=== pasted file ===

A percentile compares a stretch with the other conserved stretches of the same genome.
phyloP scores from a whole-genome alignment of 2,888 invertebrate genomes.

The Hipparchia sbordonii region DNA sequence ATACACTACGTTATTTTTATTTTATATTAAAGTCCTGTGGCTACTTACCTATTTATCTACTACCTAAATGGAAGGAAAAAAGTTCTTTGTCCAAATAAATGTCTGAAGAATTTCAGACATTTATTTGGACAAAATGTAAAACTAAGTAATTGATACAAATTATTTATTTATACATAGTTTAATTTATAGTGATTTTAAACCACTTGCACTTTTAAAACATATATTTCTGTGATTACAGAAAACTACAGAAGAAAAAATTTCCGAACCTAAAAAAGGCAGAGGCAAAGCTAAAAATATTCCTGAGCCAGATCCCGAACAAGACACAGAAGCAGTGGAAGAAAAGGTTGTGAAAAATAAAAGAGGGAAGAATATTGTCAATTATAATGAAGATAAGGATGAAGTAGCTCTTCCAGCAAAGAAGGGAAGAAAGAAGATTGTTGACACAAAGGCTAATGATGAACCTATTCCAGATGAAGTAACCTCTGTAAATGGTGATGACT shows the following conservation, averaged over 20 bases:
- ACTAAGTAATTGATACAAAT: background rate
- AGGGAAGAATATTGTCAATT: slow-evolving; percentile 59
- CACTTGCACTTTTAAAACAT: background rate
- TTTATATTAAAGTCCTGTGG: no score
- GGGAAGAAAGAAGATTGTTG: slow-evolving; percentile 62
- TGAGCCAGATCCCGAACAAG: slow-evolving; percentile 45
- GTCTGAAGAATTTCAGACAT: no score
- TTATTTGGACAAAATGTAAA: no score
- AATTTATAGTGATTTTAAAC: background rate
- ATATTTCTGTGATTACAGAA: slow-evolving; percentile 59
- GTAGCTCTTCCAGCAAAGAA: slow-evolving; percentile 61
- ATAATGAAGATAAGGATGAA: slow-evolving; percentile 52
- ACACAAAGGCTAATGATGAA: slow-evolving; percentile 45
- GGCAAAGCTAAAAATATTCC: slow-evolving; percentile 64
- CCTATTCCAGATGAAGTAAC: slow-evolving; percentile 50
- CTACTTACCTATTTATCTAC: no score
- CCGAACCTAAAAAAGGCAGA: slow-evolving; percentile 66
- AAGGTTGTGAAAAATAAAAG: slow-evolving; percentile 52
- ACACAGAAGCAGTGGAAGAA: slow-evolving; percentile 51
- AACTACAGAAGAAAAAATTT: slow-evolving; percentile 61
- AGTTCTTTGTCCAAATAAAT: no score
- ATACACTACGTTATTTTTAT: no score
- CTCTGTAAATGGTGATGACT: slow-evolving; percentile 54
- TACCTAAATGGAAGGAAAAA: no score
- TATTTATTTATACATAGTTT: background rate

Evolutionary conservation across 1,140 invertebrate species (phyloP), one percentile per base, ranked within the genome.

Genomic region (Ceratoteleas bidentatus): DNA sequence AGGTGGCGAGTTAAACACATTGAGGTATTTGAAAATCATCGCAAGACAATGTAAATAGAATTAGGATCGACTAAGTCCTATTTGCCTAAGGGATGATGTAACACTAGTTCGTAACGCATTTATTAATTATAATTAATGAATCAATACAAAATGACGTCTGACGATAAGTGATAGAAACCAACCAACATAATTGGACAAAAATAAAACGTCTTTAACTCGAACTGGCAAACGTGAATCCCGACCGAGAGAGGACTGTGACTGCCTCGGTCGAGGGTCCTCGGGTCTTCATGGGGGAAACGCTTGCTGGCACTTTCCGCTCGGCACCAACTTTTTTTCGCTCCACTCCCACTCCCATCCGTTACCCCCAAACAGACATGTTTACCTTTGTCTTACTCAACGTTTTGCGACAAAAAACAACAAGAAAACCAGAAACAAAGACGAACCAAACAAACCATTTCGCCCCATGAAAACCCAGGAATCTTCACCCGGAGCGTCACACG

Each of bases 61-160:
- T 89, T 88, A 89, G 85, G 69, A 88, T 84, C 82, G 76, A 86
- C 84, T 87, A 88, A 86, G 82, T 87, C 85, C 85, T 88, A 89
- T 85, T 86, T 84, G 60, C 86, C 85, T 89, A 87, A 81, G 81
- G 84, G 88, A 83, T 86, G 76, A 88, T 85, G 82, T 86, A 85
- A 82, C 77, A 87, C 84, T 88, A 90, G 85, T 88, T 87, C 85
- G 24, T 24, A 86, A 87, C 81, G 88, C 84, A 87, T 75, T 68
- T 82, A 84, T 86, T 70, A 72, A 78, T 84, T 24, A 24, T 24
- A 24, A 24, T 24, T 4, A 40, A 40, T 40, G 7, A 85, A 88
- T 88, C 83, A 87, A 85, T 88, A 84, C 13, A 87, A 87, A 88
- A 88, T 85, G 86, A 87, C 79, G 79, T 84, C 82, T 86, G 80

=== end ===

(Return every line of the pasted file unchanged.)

A percentile compares a stretch with the other conserved stretches of the same genome.
phyloP scores from a whole-genome alignment of 2,888 invertebrate genomes.

The Hipparchia sbordonii region DNA sequence ATACACTACGTTATTTTTATTTTATATTAAAGTCCTGTGGCTACTTACCTATTTATCTACTACCTAAATGGAAGGAAAAAAGTTCTTTGTCCAAATAAATGTCTGAAGAATTTCAGACATTTATTTGGACAAAATGTAAAACTAAGTAATTGATACAAATTATTTATTTATACATAGTTTAATTTATAGTGATTTTAAACCACTTGCACTTTTAAAACATATATTTCTGTGATTACAGAAAACTACAGAAGAAAAAATTTCCGAACCTAAAAAAGGCAGAGGCAAAGCTAAAAATATTCCTGAGCCAGATCCCGAACAAGACACAGAAGCAGTGGAAGAAAAGGTTGTGAAAAATAAAAGAGGGAAGAATATTGTCAATTATAATGAAGATAAGGATGAAGTAGCTCTTCCAGCAAAGAAGGGAAGAAAGAAGATTGTTGACACAAAGGCTAATGATGAACCTATTCCAGATGAAGTAACCTCTGTAAATGGTGATGACT shows the following conservation, averaged over 20 bases:
- ACTAAGTAATTGATACAAAT: background rate
- AGGGAAGAATATTGTCAATT: slow-evolving; percentile 59
- CACTTGCACTTTTAAAACAT: background rate
- TTTATATTAAAGTCCTGTGG: no score
- GGGAAGAAAGAAGATTGTTG: slow-evolving; percentile 62
- TGAGCCAGATCCCGAACAAG: slow-evolving; percentile 45
- GTCTGAAGAATTTCAGACAT: no score
- TTATTTGGACAAAATGTAAA: no score
- AATTTATAGTGATTTTAAAC: background rate
- ATATTTCTGTGATTACAGAA: slow-evolving; percentile 59
- GTAGCTCTTCCAGCAAAGAA: slow-evolving; percentile 61
- ATAATGAAGATAAGGATGAA: slow-evolving; percentile 52
- ACACAAAGGCTAATGATGAA: slow-evolving; percentile 45
- GGCAAAGCTAAAAATATTCC: slow-evolving; percentile 64
- CCTATTCCAGATGAAGTAAC: slow-evolving; percentile 50
- CTACTTACCTATTTATCTAC: no score
- CCGAACCTAAAAAAGGCAGA: slow-evolving; percentile 66
- AAGGTTGTGAAAAATAAAAG: slow-evolving; percentile 52
- ACACAGAAGCAGTGGAAGAA: slow-evolving; percentile 51
- AACTACAGAAGAAAAAATTT: slow-evolving; percentile 61
- AGTTCTTTGTCCAAATAAAT: no score
- ATACACTACGTTATTTTTAT: no score
- CTCTGTAAATGGTGATGACT: slow-evolving; percentile 54
- TACCTAAATGGAAGGAAAAA: no score
- TATTTATTTATACATAGTTT: background rate

Evolutionary conservation across 1,140 invertebrate species (phyloP), one percentile per base, ranked within the genome.

Genomic region (Ceratoteleas bidentatus): DNA sequence AGGTGGCGAGTTAAACACATTGAGGTATTTGAAAATCATCGCAAGACAATGTAAATAGAATTAGGATCGACTAAGTCCTATTTGCCTAAGGGATGATGTAACACTAGTTCGTAACGCATTTATTAATTATAATTAATGAATCAATACAAAATGACGTCTGACGATAAGTGATAGAAACCAACCAACATAATTGGACAAAAATAAAACGTCTTTAACTCGAACTGGCAAACGTGAATCCCGACCGAGAGAGGACTGTGACTGCCTCGGTCGAGGGTCCTCGGGTCTTCATGGGGGAAACGCTTGCTGGCACTTTCCGCTCGGCACCAACTTTTTTTCGCTCCACTCCCACTCCCATCCGTTACCCCCAAACAGACATGTTTACCTTTGTCTTACTCAACGTTTTGCGACAAAAAACAACAAGAAAACCAGAAACAAAGACGAACCAAACAAACCATTTCGCCCCATGAAAACCCAGGAATCTTCACCCGGAGCGTCACACG

Each of bases 61-160:
- T 89, T 88, A 89, G 85, G 69, A 88, T 84, C 82, G 76, A 86
- C 84, T 87, A 88, A 86, G 82, T 87, C 85, C 85, T 88, A 89
- T 85, T 86, T 84, G 60, C 86, C 85, T 89, A 87, A 81, G 81
- G 84, G 88, A 83, T 86, G 76, A 88, T 85, G 82, T 86, A 85
- A 82, C 77, A 87, C 84, T 88, A 90, G 85, T 88, T 87, C 85
- G 24, T 24, A 86, A 87, C 81, G 88, C 84, A 87, T 75, T 68
- T 82, A 84, T 86, T 70, A 72, A 78, T 84, T 24, A 24, T 24
- A 24, A 24, T 24, T 4, A 40, A 40, T 40, G 7, A 85, A 88
- T 88, C 83, A 87, A 85, T 88, A 84, C 13, A 87, A 87, A 88
- A 88, T 85, G 86, A 87, C 79, G 79, T 84, C 82, T 86, G 80